February Issue 2011

By | Society | Published 13 years ago

Filmmaker Deneb Sumbul’s documentary An Untold People’s History, made in collaboration with Heinrich Boll Stiftung and Shirkat Gah’s The Green Economics Initiative, found a receptive audience of activists, educationists, NGOs and CBOs when screened at Karachi’s Beach Luxury Hotel on January 11.

Deneb’s 105-minute “story of the ordinary people of Pakistan and how successive policies have impacted on their daily lives and the economy,” is an exposé of all the wrongs that have been committed by successive governments in the name of development.

Divided into three sections, Entrenched Power Structures, Creating Our Own Mafias and Robber Barons, and Fighting the System, the film not only highlights the tyrannical and oppressive policies but reveals the connivance of the policymakers with feudal lords to manipulate the system and the people. It traces the effects of the nationalisation and privatisation schemes and the ulterior motives behind it, and the losses the labour class and the rural poor have incurred as a result.

The film features the views of stalwarts like Professor Anita Ghulam Ali, Dr Tasneem Siddiqui, Hina Jilani, Arif Hassan, Dr Pervaiz Tahir, Karamat Ali, Ramzan Memon, Nasir Mansoor, Shahid-ur-Rehman, Rana Shafiq-ur-Rehman and Amir Bux Shar, some of whom were personally present at the showing.

Lawyer and human rights activist Hina Jilani stated that whereas every enterprise should contribute to society, the reverse has happened in Pakistan. Economist Shahid-ur-Rehman summed it up succinctly: “Our current system is neither capitalist nor socialist. It’s actually opportunist.” Vociferous in his criticism of the manner in which successive governments have handled — or rather mishandled — the country and its affairs, Rana Shafiq remarked: “You can’t manage land, so you give it to the Arabs or other companies and call it corporate farming. You can’t build roads so you give the job to the army on ‘Build, Operate, Transfer’ (BOT) basis. You can’t make a motorway so you get Korea to make it. If you can’t run a country, then it give it to someone else to run.”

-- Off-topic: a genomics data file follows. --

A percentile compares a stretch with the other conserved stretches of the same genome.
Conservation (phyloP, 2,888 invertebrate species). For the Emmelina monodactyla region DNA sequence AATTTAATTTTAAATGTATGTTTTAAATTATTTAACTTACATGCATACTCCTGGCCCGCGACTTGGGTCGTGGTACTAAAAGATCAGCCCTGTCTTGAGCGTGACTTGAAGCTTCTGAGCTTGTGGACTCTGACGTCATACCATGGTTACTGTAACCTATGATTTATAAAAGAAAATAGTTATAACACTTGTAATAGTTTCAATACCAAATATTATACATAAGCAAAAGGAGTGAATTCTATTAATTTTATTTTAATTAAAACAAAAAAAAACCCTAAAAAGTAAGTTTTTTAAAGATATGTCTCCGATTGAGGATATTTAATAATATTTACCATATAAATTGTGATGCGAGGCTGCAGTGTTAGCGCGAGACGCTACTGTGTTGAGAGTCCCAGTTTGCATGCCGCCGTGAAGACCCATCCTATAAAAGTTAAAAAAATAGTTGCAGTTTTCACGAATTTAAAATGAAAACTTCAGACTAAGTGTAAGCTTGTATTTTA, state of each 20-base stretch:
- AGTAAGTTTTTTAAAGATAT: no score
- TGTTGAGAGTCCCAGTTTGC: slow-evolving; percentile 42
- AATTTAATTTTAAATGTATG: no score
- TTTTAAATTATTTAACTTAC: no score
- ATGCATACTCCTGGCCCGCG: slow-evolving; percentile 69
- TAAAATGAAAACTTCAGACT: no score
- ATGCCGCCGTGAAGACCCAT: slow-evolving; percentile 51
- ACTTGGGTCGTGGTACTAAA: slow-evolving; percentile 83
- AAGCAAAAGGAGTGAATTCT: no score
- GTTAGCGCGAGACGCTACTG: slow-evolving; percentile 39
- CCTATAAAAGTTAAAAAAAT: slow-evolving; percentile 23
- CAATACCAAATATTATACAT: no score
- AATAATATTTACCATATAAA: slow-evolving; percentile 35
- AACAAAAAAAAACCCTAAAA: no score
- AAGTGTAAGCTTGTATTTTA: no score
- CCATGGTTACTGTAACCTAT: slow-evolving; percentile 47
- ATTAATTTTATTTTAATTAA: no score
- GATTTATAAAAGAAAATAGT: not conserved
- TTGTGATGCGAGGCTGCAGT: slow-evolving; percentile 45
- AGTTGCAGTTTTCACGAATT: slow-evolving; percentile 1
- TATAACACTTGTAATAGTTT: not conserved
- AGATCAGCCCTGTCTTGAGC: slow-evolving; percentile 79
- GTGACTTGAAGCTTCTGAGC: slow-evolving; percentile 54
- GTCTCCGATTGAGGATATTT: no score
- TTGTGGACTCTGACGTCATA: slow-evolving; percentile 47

Asked how long it took her to put the documentary together, Deneb says the filming took a total of six months — after which she ended up with 40 hours of recorded material — and the editing took an additional three months. She was captain of both ships: she was behind the camera taking the shots and later in front of the computer screen, editing and putting the film together.

An Untold People’s History is Deneb’s third production — she is a late bloomer in the field of documentaries. She spent 10 years with a multinational firm, but eventually “got sick of shampoos and soaps,” Deneb remarked at the launch event. With an activist mother like Najma Sadeque, it was but natural to chart out a more meaningful course. For this venture, Deneb joined forces with Sadeque, presently project director of Shirkat Gah’s “The Green Economics Initiative,” who conceptualised the film.

An Untold People’s History’s primary aim is to raise awareness, give a voice to the voiceless and bring to the fore problems which have been in our midst, but never really on the agenda. What is presented in the documentary is just the tip of the iceberg, says Deneb. The end credits of the documentary read: The End (but the struggle continues). Deneb plans to follow this up with a sequel that addresses the problems highlighted in the film and provides solutions.

Farieha Aziz is a Karachi-based journalist and teacher. She joined Newsline in 2007, rising to assistant editor. Farieha was awarded the APNS award for Best Investigative Report (Business/Economic) for the year 2007-2008. She is a co-founder and Director at Bolo Bhi, an advocacy forum of Digital Rights.